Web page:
To recognize the newly approved taxing power of Congress, we can look to the history of the commerce clause, then recognize that, by analogy, the same is about to take place with the taxation clause.

The commerce clause grants Congress the power to "regulate commerce ... among the several states ..." This was originally applied to regulate actual interstate trade. But in the early part of the twentieth century, the Supreme Court so expanded the idea of regulating actual interstate trade to the point of stating that if activity wholly contained within a state has a "substantial effect" on interstate trade it can be regulated.

What did the new concept of "substantial effect" mean in practice? Consider the 1942 case responding to a law passed by Congress which limited the amount of wheat a farmer could grow and place into commerce. A particular farmer then also grew wheat for the private consumption of his family. This wheat never left his state, and was never sold. Yet the Supreme Court upheld a prohibition on his activity. The essence of the ruling in that case and many subsequent analogous cases was and remains that, even though the wheat would not enter interstate commerce, if many farmers grew their own wheat for their personal consumption, it would have an impact upon the wheat which is sold interstate.

That is, regulation of interstate commerce has expanded to the regulation of activity wholly internal to a single state, if it has some arguable effect on interstate trade.

In fact, Congress has employed the expansive interpretation of the commerce clause to drive a vast amount of legislation throughout the twentieth century. The ObamaCare opinion jointly authored by Justices Scalia, Kennedy, Thomas and Alito commented about this expansion: "Thus, we now have sizable federal Departments devoted to subjects not mentioned among Congress’ enumerated powers and only marginally related to commerce: the Department of Education, the Department of Health and Human Services, the Department of Housing and Urban Development."

What does this mean? First, saying "Congress can’t compel American citizens to purchase anything. Ever" is wrong. A change in Justices will expand Congress’ powers to do just that.

Yet the more important meaning is that while twentieth century Congressional legislation was driven by an increasingly expanding commerce clause, Justice Roberts has now opened the twenty-first century to, as yet to be imagined, new, expansive uses for taxes levied by Congress which parallel the exponential growth of the commerce clause.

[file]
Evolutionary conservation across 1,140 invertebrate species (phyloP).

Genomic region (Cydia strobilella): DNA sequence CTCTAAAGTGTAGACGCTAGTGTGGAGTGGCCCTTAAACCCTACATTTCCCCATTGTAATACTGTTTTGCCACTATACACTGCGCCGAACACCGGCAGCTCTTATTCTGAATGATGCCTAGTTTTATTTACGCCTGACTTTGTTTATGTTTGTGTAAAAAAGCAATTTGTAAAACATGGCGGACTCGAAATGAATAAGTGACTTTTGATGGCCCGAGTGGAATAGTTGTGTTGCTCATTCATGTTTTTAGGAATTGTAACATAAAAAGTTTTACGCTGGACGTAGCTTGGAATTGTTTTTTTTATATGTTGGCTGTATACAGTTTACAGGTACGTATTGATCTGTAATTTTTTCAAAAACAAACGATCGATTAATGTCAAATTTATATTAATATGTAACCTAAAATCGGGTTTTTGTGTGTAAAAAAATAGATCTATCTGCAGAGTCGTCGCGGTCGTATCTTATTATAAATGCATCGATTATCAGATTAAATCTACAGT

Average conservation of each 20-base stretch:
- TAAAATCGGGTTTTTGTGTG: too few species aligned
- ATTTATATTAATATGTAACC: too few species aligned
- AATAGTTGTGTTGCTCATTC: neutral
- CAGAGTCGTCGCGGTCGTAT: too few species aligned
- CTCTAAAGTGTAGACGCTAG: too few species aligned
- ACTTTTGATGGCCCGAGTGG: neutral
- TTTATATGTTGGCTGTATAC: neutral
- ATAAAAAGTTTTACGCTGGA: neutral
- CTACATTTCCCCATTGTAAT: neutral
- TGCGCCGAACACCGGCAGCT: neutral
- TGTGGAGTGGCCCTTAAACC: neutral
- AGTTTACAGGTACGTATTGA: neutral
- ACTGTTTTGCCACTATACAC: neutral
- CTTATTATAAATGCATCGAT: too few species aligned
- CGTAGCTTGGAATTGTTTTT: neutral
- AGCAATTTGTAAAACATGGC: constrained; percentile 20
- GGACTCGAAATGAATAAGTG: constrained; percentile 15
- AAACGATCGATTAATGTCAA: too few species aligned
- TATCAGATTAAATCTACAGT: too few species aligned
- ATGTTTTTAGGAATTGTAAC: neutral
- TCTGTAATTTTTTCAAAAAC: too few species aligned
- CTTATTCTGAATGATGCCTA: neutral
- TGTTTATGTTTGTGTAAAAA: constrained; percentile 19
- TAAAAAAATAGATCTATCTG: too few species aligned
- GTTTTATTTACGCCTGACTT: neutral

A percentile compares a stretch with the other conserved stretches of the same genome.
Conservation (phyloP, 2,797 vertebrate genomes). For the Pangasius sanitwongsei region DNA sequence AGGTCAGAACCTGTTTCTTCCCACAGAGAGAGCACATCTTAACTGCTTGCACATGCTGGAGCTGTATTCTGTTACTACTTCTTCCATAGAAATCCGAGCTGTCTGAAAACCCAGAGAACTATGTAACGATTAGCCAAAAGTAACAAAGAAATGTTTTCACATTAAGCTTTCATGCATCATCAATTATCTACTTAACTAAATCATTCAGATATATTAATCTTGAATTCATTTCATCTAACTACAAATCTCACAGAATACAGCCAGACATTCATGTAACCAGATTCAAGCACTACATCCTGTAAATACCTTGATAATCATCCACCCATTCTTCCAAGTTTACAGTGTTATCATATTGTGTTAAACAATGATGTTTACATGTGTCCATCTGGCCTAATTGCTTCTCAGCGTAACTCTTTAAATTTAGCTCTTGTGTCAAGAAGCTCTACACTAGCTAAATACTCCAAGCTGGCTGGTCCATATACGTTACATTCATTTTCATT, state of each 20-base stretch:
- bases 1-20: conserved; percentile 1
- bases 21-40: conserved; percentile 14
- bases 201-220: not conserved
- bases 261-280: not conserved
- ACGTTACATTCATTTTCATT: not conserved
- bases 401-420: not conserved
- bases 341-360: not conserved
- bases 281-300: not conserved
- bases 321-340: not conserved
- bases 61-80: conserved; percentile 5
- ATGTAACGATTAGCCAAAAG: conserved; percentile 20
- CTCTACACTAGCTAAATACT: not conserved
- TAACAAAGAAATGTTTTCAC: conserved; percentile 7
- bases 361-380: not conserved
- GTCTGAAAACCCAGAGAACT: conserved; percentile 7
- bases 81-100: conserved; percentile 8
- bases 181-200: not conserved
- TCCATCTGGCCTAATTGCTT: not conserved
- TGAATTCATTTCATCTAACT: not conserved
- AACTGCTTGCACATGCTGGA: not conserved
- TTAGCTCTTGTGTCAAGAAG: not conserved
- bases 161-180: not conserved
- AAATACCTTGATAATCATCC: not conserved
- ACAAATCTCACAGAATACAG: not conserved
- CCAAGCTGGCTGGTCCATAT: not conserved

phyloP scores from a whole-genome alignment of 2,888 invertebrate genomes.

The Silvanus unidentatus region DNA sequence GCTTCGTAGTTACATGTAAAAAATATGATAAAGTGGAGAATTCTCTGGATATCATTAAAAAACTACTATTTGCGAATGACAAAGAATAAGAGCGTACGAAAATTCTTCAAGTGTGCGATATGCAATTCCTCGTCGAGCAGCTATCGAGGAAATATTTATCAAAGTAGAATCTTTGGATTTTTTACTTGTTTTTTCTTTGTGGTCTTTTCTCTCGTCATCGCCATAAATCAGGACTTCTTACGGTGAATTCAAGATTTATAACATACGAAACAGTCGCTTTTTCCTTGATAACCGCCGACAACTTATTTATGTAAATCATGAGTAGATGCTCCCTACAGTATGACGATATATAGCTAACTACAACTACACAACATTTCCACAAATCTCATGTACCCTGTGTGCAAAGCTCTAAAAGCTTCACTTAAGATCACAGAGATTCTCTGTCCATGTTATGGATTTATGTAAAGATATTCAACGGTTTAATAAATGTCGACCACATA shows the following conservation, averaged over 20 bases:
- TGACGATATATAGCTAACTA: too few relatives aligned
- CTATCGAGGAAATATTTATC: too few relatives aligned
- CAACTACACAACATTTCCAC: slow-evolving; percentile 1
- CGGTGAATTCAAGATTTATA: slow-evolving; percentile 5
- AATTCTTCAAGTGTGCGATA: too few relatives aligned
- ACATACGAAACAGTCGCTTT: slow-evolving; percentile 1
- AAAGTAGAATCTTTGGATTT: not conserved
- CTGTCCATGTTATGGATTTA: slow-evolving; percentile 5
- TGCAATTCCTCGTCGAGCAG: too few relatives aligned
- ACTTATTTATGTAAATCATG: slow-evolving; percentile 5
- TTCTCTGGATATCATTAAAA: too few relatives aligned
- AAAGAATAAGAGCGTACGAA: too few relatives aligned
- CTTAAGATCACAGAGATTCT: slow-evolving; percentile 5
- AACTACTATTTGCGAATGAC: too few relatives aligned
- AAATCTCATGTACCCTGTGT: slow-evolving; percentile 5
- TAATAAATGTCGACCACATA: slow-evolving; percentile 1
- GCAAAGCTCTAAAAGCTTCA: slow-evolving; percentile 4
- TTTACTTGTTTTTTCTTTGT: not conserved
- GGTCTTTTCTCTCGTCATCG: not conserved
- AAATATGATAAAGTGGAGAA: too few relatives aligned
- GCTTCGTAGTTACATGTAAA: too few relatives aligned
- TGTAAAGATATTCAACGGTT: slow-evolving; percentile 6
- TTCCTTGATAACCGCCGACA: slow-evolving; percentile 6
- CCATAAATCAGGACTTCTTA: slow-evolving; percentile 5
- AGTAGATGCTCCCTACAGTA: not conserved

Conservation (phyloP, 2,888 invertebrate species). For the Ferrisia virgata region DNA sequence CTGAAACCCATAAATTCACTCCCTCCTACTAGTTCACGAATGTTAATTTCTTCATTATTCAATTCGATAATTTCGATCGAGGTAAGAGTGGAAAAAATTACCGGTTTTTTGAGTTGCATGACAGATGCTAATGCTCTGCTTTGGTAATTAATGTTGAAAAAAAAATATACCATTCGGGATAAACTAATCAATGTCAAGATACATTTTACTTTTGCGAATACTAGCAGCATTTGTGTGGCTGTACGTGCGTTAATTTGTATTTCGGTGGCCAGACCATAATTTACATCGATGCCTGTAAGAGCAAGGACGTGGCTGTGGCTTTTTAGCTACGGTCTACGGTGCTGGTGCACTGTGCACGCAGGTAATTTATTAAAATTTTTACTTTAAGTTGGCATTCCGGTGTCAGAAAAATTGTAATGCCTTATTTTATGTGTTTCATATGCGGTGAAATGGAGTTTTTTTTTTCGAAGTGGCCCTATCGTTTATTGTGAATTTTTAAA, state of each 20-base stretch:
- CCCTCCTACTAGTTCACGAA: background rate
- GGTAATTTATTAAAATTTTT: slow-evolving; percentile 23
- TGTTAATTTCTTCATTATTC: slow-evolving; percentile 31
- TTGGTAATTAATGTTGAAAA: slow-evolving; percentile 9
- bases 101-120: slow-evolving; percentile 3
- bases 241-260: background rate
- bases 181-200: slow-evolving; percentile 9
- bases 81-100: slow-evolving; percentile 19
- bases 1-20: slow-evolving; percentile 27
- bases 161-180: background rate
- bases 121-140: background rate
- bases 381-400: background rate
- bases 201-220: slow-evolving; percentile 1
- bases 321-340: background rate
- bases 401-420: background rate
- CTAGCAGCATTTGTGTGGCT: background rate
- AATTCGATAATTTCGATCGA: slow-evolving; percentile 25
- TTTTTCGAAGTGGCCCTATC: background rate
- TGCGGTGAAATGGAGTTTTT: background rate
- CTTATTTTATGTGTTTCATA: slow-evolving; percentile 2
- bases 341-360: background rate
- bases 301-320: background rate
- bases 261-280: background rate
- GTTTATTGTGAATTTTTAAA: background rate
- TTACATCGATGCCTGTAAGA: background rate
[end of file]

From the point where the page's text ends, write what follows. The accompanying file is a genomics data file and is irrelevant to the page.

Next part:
When the government was defending ObamaCare in oral arguments before the Supreme Court, the government attorney was facetiously asked whether Congress could mandate that people buy broccoli, since the commerce clause allowed the regulation of food in interstate commerce. In his opinion, Justice Roberts answered the question himself by definitively stating such a mandate was beyond the power of Congress. Yet, sadly, while we cannot be forced to buy broccoli under Congress’ power to regulate commerce, we can now be penalized (i.e. pay a tax) for failure to do so.

How can this new approach toward taxes be applied in practice? Justice Roberts himself provided an example: a $50 "tax" can be levied on homeowners for not installing energy efficient windows. He did not say whether that tax is yearly, monthly or even per window.

If we can be "taxed" for failure to buy insurance and buy energy efficient windows, virtually every aspect of our lives can be controlled through penalty type taxes.

The conclusion then, is not that the Supreme Court decision has a silver lining, but it has opened a Pandora’s box allowing government to control essentially all it desires by economic coercion. Even if ObamaCare is repealed during the next administration, prepare to eat more broccoli.